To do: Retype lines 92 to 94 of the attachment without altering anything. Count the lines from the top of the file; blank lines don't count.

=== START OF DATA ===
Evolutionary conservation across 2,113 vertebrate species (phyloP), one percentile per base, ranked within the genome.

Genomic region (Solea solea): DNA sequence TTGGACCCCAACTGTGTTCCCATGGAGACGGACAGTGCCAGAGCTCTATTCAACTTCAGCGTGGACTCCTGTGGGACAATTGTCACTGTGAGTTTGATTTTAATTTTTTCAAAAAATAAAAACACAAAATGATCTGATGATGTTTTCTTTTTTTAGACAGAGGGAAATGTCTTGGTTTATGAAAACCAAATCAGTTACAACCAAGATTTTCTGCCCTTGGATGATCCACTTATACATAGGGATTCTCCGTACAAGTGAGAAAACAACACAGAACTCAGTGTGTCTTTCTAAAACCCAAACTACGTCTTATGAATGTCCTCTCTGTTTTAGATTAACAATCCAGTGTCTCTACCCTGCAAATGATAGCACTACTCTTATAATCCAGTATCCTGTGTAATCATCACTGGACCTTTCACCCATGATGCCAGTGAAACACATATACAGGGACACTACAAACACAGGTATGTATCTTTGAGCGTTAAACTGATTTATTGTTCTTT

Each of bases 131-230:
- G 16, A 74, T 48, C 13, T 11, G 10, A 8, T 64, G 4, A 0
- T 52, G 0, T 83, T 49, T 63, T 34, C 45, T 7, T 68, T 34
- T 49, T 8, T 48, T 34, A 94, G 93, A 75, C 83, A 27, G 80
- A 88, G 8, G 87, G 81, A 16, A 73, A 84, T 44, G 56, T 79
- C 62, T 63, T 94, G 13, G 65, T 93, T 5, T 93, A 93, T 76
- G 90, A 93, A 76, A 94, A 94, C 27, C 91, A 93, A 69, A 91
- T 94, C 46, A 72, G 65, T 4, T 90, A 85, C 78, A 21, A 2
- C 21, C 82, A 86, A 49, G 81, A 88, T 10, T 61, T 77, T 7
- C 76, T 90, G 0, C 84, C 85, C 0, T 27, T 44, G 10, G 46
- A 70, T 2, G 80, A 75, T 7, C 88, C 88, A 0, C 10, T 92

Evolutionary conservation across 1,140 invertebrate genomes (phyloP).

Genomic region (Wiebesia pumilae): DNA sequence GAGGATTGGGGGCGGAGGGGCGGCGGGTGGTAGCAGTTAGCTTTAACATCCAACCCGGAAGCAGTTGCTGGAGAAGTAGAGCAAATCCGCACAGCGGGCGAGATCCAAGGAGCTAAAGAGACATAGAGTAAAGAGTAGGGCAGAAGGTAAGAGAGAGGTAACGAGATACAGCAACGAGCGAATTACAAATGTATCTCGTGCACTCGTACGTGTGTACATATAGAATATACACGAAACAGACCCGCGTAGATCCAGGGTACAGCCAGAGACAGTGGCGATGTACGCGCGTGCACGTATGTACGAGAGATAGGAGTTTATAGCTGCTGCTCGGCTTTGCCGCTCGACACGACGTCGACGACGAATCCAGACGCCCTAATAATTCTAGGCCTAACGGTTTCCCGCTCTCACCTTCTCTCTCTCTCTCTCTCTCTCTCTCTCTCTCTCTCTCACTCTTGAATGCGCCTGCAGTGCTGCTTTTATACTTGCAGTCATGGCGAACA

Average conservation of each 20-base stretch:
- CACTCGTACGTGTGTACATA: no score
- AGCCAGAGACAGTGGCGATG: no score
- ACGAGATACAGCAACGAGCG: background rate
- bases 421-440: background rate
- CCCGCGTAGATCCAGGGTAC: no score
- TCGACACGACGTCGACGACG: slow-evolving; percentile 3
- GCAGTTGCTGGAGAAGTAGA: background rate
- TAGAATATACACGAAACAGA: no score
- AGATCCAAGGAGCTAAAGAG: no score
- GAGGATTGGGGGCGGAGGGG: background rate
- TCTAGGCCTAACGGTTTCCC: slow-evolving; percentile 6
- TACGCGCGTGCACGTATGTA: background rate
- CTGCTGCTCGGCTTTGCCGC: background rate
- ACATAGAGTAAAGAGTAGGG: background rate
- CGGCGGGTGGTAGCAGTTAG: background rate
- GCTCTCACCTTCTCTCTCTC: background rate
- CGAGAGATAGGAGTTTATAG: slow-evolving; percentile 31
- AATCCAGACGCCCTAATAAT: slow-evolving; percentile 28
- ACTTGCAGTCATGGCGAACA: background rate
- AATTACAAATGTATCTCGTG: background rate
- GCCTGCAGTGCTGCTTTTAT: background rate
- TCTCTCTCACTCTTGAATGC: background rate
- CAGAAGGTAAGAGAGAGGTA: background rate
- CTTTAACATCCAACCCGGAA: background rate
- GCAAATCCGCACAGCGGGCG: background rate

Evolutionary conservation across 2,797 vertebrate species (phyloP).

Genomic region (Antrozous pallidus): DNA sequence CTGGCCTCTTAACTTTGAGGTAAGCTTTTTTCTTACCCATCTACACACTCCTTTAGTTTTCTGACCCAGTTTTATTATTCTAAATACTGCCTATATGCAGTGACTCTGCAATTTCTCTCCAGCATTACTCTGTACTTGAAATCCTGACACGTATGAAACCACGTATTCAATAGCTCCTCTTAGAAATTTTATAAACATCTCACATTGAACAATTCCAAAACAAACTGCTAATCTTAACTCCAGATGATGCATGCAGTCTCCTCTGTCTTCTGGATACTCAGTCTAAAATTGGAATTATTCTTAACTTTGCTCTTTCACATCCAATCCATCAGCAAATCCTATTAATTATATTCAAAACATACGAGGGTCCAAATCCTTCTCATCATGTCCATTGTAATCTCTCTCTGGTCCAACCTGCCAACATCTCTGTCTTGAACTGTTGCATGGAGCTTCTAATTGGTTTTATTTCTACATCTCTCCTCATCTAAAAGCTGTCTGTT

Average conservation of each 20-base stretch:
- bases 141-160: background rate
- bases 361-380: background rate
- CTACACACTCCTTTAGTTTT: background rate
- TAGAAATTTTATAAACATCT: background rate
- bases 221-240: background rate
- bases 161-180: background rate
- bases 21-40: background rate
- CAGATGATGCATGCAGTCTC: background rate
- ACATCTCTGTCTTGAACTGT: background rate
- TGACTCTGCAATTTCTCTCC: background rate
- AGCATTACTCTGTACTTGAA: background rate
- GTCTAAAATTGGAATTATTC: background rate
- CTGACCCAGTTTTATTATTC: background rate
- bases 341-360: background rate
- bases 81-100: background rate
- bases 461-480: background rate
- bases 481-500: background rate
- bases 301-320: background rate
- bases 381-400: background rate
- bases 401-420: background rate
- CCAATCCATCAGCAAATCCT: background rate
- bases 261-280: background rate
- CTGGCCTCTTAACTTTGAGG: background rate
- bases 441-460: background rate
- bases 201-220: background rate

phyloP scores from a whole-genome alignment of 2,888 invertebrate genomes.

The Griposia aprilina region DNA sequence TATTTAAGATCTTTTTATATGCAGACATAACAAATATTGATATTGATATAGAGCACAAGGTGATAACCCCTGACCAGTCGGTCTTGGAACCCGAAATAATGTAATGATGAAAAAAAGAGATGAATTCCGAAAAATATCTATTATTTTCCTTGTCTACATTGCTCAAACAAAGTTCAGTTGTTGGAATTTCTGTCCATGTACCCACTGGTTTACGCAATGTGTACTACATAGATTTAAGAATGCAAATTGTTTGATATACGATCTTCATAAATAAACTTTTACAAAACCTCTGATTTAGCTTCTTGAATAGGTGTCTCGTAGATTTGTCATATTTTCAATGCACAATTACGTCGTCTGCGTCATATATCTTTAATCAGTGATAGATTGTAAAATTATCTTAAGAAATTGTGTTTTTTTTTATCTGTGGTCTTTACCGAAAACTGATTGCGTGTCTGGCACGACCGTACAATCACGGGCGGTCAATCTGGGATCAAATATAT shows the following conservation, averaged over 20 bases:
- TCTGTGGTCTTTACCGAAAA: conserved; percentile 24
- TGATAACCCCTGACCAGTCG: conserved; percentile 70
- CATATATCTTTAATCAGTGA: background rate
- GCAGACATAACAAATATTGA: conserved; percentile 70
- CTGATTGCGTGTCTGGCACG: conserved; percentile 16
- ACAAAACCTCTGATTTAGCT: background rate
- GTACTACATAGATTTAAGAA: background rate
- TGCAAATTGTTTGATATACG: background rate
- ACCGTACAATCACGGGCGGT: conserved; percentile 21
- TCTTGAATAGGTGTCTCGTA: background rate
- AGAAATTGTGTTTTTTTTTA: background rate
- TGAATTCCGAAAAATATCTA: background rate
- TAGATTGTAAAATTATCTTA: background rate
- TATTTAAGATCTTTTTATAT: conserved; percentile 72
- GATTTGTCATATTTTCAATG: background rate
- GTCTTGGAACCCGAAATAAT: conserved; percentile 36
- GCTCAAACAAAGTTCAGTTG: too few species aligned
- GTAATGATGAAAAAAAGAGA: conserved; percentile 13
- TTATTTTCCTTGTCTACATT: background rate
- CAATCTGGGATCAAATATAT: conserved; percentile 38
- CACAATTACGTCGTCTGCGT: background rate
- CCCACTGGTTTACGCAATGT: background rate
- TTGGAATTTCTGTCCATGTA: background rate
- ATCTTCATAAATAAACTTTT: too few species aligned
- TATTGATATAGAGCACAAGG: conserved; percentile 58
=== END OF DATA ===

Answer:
- CACAATTACGTCGTCTGCGT: background rate
- CCCACTGGTTTACGCAATGT: background rate
- TTGGAATTTCTGTCCATGTA: background rate